Intrinsic Value Project # 1 by Heather Denyer

Intrinsic Value Panel Discussion, July 9, 2014, part of the undergroundzero festival A Blog by Heather Denyer

Featured panelists: Joel David Hamkins, August Schulenburg, Davida Smyth, Phil Soltanoff, Tony Speciale, moderated by Heather Denyer and Daleram Kahrobaei.

Despite the heat, the panel I had the pleasure of co-moderating last night proved an engaging and unusual discussion for scientists, artists, and … humans. Here are my thoughts on the talk.

Festival director Paul Bargetto presented the audience with the impetus for our discussion, namely that as an American artist, he was troubled by a lingering question in regards to how funding opportunities, which are abundant for science, are seriously lacking for art, and what this says about how our society views the intrinsic values – or lack thereof – of either discipline. In other words, do we believe that art matters? And is science really that distinct from art? Michelangelo and Leonardo da Vinci didn’t think so. In the past, art and science were equally pursued in the interest of improving humanity. Can we conceive of this ever being the case again?

The five panelists expressed their thoughts on the intrinsic values of both science and art and how one can influence the other. Some connections were clear: August Schulenburg writes plays about science and Davida Smyth uses performance approaches to teach microbiology. Phil Soltanoff described his theatre pieces as works that concern humans and how they relate to technology, as in his piece An Evening with William Shatner Asterisk, which samples outtakes of Shatner as Captain Kirk to create an original script. But the deeper, less obvious parallels were only discovered later in the conversation.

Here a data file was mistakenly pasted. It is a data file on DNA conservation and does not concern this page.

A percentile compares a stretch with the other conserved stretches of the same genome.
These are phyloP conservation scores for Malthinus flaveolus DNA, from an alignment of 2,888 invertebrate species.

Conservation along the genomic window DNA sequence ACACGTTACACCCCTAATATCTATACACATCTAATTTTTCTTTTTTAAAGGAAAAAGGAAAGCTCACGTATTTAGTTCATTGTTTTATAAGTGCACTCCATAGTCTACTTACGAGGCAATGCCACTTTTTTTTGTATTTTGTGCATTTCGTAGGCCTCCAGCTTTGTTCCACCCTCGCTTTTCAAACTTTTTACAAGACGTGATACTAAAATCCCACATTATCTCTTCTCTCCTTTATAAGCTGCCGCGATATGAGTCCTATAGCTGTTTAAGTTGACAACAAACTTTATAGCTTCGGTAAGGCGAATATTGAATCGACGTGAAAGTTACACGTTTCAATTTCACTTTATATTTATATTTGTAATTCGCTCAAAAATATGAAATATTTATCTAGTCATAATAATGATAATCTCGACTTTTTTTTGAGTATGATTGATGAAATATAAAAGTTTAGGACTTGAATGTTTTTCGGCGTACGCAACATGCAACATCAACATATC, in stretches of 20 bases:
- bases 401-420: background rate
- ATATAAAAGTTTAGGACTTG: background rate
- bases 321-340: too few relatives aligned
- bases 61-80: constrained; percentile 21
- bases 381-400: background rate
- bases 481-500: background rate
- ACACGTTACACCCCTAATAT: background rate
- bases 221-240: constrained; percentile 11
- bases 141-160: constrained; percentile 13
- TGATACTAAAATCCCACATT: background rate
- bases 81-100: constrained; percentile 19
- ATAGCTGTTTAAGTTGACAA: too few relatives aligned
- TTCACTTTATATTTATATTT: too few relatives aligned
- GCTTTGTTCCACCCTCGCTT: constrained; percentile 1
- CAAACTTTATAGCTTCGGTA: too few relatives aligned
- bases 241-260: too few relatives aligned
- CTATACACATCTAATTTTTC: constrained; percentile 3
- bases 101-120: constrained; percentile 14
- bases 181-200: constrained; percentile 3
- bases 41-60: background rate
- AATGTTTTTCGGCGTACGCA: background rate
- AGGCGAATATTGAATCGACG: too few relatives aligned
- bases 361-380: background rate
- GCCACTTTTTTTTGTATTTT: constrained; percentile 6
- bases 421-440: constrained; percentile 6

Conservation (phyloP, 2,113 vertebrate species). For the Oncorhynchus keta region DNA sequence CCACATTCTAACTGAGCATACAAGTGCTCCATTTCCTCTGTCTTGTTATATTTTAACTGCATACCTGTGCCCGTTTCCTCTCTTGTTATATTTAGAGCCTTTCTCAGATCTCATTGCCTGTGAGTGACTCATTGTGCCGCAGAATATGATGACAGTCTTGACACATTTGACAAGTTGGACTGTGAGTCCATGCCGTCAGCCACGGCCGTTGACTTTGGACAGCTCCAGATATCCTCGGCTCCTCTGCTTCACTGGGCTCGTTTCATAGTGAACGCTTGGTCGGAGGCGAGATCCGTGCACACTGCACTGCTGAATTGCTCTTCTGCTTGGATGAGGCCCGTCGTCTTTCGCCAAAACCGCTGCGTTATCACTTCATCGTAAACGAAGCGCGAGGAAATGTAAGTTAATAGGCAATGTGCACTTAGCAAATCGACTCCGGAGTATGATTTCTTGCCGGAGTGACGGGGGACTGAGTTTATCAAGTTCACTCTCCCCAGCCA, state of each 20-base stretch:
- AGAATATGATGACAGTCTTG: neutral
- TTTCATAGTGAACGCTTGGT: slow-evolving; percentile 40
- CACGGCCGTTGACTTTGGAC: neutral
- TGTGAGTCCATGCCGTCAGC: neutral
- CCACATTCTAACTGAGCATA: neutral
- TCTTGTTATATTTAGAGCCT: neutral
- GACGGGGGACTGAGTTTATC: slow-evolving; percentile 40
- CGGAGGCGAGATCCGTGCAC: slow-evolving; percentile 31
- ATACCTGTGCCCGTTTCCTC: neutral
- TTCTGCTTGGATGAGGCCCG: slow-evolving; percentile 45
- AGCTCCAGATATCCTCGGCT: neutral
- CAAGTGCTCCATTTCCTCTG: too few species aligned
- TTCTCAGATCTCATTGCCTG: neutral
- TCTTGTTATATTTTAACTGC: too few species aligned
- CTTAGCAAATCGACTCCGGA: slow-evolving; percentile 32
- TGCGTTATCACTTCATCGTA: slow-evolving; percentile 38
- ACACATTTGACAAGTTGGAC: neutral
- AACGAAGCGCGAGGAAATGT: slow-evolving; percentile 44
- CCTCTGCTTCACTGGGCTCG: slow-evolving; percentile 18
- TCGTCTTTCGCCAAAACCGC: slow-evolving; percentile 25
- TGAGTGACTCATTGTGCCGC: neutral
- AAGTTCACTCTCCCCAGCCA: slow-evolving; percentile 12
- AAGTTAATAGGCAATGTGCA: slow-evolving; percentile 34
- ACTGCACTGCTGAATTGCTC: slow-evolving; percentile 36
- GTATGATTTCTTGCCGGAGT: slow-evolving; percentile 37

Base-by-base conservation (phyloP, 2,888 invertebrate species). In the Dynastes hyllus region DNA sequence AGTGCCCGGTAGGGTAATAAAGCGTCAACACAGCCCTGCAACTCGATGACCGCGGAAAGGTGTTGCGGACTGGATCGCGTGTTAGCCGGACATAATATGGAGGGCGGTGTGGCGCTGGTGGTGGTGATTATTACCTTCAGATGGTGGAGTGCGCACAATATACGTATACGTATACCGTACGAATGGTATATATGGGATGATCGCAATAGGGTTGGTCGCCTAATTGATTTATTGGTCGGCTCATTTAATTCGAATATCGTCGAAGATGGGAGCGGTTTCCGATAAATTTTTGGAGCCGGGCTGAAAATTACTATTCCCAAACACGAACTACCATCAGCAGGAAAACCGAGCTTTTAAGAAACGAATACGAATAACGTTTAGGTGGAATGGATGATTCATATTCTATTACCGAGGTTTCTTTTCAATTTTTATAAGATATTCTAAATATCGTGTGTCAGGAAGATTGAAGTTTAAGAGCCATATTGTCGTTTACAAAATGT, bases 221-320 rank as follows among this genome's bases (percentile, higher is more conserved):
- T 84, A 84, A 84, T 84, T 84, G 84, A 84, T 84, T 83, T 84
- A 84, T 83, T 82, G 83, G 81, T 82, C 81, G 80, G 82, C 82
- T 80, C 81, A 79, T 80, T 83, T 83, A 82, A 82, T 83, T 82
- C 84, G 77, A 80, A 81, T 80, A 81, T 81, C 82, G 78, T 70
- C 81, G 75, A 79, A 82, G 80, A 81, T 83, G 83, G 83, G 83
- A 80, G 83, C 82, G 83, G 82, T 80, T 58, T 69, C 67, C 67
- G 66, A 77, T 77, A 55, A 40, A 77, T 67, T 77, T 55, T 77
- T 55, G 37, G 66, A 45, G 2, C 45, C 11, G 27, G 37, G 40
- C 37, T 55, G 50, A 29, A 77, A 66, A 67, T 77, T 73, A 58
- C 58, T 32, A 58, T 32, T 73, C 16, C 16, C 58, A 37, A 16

Both mathematician Joel David Hamkins and theatre director Tony Speciale noted that they seek out specific projects of personal interest; however, when successful, these projects reflect larger, universal issues. For Hamkins, this might be considering an infinite chess game; for Speciale, the play Unnatural Acts about Harvard’s 1920 secret court created to purge the university of homosexual students. When considering the larger picture, Hamkins argued that, time and time again in math and science, something investigated as a seemingly small matter, ends up having incredibly larger implications over time. The “product-driven” culture of funding was brought up by Smyth, as an explanation of why art is underfunded. Yet, even artists work towards a “product,” whether a painting, a song, or a play script or production. It’s in the process that the two fields diverge. But do they truly? Aren’t great scientists creative thinkers finding new solutions to problems? Don’t artists have to think strategically in working on a script or production? While Smyth argued that rarely do scientists have the “freedom to be creative,” Schulenburg countered that “we’re all artists,” we just use different tools. Speciale emphasized that important theatre addresses social questions. Some of these include racism and poverty, but there is also theatre that engages with scientific matters like climate change and health and disease. When it comes down to it, theatre is about storytelling, and so is science.

Be sure to catch the other panels throughout the festival. For a full calendar, visit